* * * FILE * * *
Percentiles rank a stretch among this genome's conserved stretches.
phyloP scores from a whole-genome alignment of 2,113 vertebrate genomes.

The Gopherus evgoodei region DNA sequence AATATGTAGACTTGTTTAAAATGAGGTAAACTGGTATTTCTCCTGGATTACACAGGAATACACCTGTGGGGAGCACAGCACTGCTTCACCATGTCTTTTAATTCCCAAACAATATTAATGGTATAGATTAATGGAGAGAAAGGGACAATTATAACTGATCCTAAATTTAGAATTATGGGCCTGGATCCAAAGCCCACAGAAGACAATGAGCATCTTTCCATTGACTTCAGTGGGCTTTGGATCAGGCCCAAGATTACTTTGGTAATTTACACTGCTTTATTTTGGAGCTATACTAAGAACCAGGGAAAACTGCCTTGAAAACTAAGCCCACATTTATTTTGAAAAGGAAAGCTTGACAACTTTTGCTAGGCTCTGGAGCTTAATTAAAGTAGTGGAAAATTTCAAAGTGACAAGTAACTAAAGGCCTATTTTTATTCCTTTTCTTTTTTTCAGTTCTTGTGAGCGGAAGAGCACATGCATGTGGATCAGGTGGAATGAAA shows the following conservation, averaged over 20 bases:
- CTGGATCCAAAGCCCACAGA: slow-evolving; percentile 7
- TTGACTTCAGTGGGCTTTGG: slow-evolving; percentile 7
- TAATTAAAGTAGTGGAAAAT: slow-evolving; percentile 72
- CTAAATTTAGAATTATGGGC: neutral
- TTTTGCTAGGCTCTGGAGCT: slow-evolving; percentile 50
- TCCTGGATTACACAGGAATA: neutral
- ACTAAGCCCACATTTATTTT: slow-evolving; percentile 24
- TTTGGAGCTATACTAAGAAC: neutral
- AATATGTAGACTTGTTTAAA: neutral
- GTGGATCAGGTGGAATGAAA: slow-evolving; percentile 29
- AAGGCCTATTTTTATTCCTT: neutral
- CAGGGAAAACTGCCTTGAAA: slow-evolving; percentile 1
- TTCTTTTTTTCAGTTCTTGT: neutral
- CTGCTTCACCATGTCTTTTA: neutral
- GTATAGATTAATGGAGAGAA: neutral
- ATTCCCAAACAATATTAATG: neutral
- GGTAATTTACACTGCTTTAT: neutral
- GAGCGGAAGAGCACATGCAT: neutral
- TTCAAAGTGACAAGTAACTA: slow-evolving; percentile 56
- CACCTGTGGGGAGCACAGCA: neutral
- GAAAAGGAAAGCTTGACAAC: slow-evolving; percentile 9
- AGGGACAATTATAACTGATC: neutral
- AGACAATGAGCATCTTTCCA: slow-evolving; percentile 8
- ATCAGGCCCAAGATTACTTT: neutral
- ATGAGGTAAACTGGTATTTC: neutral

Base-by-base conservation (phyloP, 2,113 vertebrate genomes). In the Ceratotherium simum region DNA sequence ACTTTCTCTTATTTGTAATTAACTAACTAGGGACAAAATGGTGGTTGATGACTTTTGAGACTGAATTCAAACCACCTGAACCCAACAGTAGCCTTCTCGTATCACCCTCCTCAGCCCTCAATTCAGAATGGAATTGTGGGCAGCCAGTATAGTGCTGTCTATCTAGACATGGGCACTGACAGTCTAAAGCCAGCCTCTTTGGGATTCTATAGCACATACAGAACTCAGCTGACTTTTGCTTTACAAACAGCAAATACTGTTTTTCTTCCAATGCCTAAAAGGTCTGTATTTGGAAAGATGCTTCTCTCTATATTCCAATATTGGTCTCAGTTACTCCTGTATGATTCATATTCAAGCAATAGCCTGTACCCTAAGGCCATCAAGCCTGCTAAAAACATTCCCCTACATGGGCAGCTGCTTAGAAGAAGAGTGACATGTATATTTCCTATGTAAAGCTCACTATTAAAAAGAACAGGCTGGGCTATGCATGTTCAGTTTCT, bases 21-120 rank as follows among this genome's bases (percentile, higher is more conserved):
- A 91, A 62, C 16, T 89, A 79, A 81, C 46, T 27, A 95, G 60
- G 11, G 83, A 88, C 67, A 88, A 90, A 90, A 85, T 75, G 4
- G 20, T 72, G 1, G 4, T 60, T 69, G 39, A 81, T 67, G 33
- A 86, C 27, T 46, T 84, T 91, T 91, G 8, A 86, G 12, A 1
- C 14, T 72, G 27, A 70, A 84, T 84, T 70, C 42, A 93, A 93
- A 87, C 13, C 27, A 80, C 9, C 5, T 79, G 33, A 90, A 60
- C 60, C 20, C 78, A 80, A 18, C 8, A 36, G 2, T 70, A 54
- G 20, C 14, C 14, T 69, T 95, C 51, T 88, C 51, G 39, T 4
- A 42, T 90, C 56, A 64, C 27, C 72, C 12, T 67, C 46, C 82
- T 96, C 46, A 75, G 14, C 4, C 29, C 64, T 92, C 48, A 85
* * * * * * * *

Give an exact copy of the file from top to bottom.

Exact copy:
Percentiles rank a stretch among this genome's conserved stretches.
phyloP scores from a whole-genome alignment of 2,113 vertebrate genomes.

The Gopherus evgoodei region DNA sequence AATATGTAGACTTGTTTAAAATGAGGTAAACTGGTATTTCTCCTGGATTACACAGGAATACACCTGTGGGGAGCACAGCACTGCTTCACCATGTCTTTTAATTCCCAAACAATATTAATGGTATAGATTAATGGAGAGAAAGGGACAATTATAACTGATCCTAAATTTAGAATTATGGGCCTGGATCCAAAGCCCACAGAAGACAATGAGCATCTTTCCATTGACTTCAGTGGGCTTTGGATCAGGCCCAAGATTACTTTGGTAATTTACACTGCTTTATTTTGGAGCTATACTAAGAACCAGGGAAAACTGCCTTGAAAACTAAGCCCACATTTATTTTGAAAAGGAAAGCTTGACAACTTTTGCTAGGCTCTGGAGCTTAATTAAAGTAGTGGAAAATTTCAAAGTGACAAGTAACTAAAGGCCTATTTTTATTCCTTTTCTTTTTTTCAGTTCTTGTGAGCGGAAGAGCACATGCATGTGGATCAGGTGGAATGAAA shows the following conservation, averaged over 20 bases:
- CTGGATCCAAAGCCCACAGA: slow-evolving; percentile 7
- TTGACTTCAGTGGGCTTTGG: slow-evolving; percentile 7
- TAATTAAAGTAGTGGAAAAT: slow-evolving; percentile 72
- CTAAATTTAGAATTATGGGC: neutral
- TTTTGCTAGGCTCTGGAGCT: slow-evolving; percentile 50
- TCCTGGATTACACAGGAATA: neutral
- ACTAAGCCCACATTTATTTT: slow-evolving; percentile 24
- TTTGGAGCTATACTAAGAAC: neutral
- AATATGTAGACTTGTTTAAA: neutral
- GTGGATCAGGTGGAATGAAA: slow-evolving; percentile 29
- AAGGCCTATTTTTATTCCTT: neutral
- CAGGGAAAACTGCCTTGAAA: slow-evolving; percentile 1
- TTCTTTTTTTCAGTTCTTGT: neutral
- CTGCTTCACCATGTCTTTTA: neutral
- GTATAGATTAATGGAGAGAA: neutral
- ATTCCCAAACAATATTAATG: neutral
- GGTAATTTACACTGCTTTAT: neutral
- GAGCGGAAGAGCACATGCAT: neutral
- TTCAAAGTGACAAGTAACTA: slow-evolving; percentile 56
- CACCTGTGGGGAGCACAGCA: neutral
- GAAAAGGAAAGCTTGACAAC: slow-evolving; percentile 9
- AGGGACAATTATAACTGATC: neutral
- AGACAATGAGCATCTTTCCA: slow-evolving; percentile 8
- ATCAGGCCCAAGATTACTTT: neutral
- ATGAGGTAAACTGGTATTTC: neutral

Base-by-base conservation (phyloP, 2,113 vertebrate genomes). In the Ceratotherium simum region DNA sequence ACTTTCTCTTATTTGTAATTAACTAACTAGGGACAAAATGGTGGTTGATGACTTTTGAGACTGAATTCAAACCACCTGAACCCAACAGTAGCCTTCTCGTATCACCCTCCTCAGCCCTCAATTCAGAATGGAATTGTGGGCAGCCAGTATAGTGCTGTCTATCTAGACATGGGCACTGACAGTCTAAAGCCAGCCTCTTTGGGATTCTATAGCACATACAGAACTCAGCTGACTTTTGCTTTACAAACAGCAAATACTGTTTTTCTTCCAATGCCTAAAAGGTCTGTATTTGGAAAGATGCTTCTCTCTATATTCCAATATTGGTCTCAGTTACTCCTGTATGATTCATATTCAAGCAATAGCCTGTACCCTAAGGCCATCAAGCCTGCTAAAAACATTCCCCTACATGGGCAGCTGCTTAGAAGAAGAGTGACATGTATATTTCCTATGTAAAGCTCACTATTAAAAAGAACAGGCTGGGCTATGCATGTTCAGTTTCT, bases 21-120 rank as follows among this genome's bases (percentile, higher is more conserved):
- A 91, A 62, C 16, T 89, A 79, A 81, C 46, T 27, A 95, G 60
- G 11, G 83, A 88, C 67, A 88, A 90, A 90, A 85, T 75, G 4
- G 20, T 72, G 1, G 4, T 60, T 69, G 39, A 81, T 67, G 33
- A 86, C 27, T 46, T 84, T 91, T 91, G 8, A 86, G 12, A 1
- C 14, T 72, G 27, A 70, A 84, T 84, T 70, C 42, A 93, A 93
- A 87, C 13, C 27, A 80, C 9, C 5, T 79, G 33, A 90, A 60
- C 60, C 20, C 78, A 80, A 18, C 8, A 36, G 2, T 70, A 54
- G 20, C 14, C 14, T 69, T 95, C 51, T 88, C 51, G 39, T 4
- A 42, T 90, C 56, A 64, C 27, C 72, C 12, T 67, C 46, C 82
- T 96, C 46, A 75, G 14, C 4, C 29, C 64, T 92, C 48, A 85